Marguerite opened a photo album. It had photos of every type of flower one could imagine, and they all forever lived in her garden. She kept photos to remember her lovely friends in the depth of winter. Because, even though they never lost a petal or a leaf, Marguerite preferred the warm winter fire to boots and coats and scarves and mittened hands holding her shaking stick used to lighten the load of snow from her garden mates.
She turned to the first blank page of the album and lifted the clear cover and placed the Cape Daisy’s tear-shaped petal on the sticky paper.
“For safe keeping.”
And then she turned back to the Cape Daisy.
It was dancing. Although anyone else would have said it was the children laughing and giggling and touching its petals that made it move, Marguerite knew better.
“Hurry, the bell is going to ring. You don’t want to be late. You can visit the Cape Daisy again tomorrow.”
And the children skittered away and the Cape Daisy sighed. Although anyone else would have said it was the door closing at the school across the street.
And this went on for days, fourteen exactly.
One day for each tear-shaped petal surrounding the deep purple eye of the Cape Daisy. Sometimes the petal blew further into the house to remind Marguerite to return. Other times it lifted with the breeze to the back porch as Marguerite read Shakespeare. It would land exactly where her eyes met the poetry on the page. And she would return to the Cape Daisy and read aloud until dinnertime. No matter where Marguerite moved, even when she visited the farmer’s market for some fresh eggplant, she would find a lavender tear-shaped petal resting in her sight.
Marguerite continued to place the tear-shaped petals in the album drawing a perfect remembrance of the Cape Daisy. She began to worry what would happen to her friend once all the petals fell. When there was only one petal left, she thought she should stay with the Cape Daisy and never leave it. But that is not what life is about. One must trust that all will be well.
On the last day, when all that was left was the deep purple eye, Marguerite sat with her crochet needle and hummed a lullaby. For she knew it was time for the Cape Daisy to rest.
When she finished, Marguerite snipped the deep purple eye off the now fragile and wilting stem and wrapped in a spider cloth. She strode to a new garden plot she had prepared. Marguerite buried the eye not too deep, but just right. She didn’t know what would happen, but somehow she knew this was the right way.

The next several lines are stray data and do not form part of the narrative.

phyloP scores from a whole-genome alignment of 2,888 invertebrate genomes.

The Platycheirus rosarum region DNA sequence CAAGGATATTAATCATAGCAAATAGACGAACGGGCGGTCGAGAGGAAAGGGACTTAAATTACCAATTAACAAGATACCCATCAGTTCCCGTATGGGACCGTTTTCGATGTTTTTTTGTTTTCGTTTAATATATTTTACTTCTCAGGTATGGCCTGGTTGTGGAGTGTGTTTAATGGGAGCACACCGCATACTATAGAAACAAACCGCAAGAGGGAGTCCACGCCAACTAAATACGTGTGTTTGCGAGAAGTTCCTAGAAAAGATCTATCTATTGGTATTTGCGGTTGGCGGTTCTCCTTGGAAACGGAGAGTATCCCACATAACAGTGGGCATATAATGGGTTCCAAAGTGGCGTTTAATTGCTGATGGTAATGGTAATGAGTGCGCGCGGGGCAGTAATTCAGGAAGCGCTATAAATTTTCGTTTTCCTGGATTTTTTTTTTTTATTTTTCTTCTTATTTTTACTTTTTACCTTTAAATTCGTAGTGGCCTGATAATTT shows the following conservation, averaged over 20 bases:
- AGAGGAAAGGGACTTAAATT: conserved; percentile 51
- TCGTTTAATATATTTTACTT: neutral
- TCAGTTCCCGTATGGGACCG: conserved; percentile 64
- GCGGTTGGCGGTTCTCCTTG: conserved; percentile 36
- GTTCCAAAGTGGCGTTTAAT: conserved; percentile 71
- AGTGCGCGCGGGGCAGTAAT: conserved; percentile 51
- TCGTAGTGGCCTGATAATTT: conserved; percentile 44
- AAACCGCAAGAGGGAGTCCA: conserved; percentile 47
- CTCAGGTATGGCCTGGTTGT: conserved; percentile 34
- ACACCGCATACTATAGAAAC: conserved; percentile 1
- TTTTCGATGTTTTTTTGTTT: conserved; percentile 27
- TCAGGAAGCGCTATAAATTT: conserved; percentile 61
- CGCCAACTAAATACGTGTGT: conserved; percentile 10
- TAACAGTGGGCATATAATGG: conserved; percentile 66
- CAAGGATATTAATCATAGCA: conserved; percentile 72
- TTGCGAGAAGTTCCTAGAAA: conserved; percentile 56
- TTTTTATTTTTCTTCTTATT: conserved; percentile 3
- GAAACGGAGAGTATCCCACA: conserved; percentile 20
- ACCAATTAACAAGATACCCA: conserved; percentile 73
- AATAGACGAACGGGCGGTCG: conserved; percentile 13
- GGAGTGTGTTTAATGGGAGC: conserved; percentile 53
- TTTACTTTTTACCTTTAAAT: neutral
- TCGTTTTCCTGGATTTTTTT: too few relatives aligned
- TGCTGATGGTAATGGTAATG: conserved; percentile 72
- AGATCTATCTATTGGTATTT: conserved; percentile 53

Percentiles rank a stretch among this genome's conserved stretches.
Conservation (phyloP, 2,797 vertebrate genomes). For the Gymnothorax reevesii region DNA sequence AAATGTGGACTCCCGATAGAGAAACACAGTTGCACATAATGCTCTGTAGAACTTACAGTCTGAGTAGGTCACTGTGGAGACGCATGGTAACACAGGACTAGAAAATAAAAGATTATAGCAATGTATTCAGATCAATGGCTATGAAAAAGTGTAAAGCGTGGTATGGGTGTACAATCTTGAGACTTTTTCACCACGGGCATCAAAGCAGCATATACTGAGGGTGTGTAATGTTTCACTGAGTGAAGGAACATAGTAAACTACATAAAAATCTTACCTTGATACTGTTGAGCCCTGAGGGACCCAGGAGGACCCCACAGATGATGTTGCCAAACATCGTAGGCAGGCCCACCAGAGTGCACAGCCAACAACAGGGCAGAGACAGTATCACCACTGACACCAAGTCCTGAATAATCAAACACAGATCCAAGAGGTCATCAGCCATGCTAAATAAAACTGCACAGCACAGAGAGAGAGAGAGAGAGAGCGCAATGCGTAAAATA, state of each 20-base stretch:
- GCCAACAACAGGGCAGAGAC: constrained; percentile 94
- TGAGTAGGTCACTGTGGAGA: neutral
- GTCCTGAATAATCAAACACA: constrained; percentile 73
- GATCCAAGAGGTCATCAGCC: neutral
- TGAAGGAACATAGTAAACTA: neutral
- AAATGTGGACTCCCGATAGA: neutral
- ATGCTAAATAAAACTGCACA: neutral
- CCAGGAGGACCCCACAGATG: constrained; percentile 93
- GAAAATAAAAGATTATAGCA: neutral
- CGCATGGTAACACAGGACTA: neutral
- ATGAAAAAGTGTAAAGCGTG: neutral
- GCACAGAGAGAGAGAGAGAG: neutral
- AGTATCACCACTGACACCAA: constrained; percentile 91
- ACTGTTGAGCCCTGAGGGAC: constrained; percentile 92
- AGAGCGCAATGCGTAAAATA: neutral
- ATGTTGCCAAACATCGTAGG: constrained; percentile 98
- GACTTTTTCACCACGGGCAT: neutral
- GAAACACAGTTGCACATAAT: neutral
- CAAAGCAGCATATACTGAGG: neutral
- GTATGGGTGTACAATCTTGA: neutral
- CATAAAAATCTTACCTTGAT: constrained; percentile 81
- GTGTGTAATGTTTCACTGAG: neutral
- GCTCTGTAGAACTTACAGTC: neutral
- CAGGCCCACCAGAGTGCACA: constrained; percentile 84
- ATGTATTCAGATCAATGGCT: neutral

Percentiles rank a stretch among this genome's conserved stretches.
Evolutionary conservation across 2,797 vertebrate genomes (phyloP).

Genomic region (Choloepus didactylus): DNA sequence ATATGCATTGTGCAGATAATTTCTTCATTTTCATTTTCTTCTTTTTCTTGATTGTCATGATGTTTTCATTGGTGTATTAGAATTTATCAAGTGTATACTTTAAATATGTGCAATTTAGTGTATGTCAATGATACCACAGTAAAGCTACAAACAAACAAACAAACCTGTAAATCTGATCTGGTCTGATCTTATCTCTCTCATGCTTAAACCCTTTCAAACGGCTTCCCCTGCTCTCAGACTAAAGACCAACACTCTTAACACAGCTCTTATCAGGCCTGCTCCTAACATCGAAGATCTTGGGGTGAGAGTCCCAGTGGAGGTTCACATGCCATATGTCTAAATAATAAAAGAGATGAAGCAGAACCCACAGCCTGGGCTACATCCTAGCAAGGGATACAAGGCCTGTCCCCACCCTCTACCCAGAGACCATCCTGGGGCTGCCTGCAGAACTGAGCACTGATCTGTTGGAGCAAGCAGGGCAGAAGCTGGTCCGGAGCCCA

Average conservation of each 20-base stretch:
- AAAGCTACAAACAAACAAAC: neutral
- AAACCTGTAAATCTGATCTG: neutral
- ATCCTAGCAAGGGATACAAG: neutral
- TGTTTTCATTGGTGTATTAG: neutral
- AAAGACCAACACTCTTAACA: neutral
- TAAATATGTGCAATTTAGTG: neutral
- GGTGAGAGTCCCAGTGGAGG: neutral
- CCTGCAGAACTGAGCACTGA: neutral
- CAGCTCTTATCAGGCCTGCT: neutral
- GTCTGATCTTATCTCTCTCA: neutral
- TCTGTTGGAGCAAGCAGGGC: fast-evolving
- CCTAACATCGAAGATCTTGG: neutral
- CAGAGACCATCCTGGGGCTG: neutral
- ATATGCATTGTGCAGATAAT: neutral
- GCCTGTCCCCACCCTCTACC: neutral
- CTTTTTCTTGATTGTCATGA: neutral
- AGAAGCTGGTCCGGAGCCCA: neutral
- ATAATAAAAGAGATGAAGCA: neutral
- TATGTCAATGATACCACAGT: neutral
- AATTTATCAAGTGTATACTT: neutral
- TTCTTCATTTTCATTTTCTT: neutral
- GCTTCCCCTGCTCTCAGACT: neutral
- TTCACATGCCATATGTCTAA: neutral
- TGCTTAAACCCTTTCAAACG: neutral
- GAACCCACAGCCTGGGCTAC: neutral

In the middle of winter, when fire burned warm and Marguerite sipped a big mug of hot chocolate with homemade chocolate marshmallows, she would first wander through her picture book of flowers. Then with a spider cloth in hand, she would visit each tear-shaped petal of the pieced together flowers the Night Visitors continued to leave on her window sill through the fall and remember their gentle and grace-filled presence.
In the spring, Marguerite and the children, as well as everyone from near and far, rejoiced in the new gardens. And the old flowers, that refused to release their beauty, surrendered now understanding the promise of new birth.
You see ardent flowers are great and sincere friends with tender hearts. When their loved ones leave their presence, it’s too much sorrow to bear. Not wanting their loved one to lose their way back to them, their tear-shaped petals mark the journey home trusting all will be well. And so, this is the wisdom of the first flower who lost its petals.
Oh, how I love our writer’s group. With busy schedules what was once a week meeting, now is a infrequent pleasure. We need to gather more often.
Today it was my turn to bring the prompts. I found a set of interesting prompts from
http://www.writerswrite.co.za. It was 20 Prompts for Writing Myths, cut into strips and each one of the writers picked one. Mine was to explain why flowers lose their petals. Perfect for the gardener in me.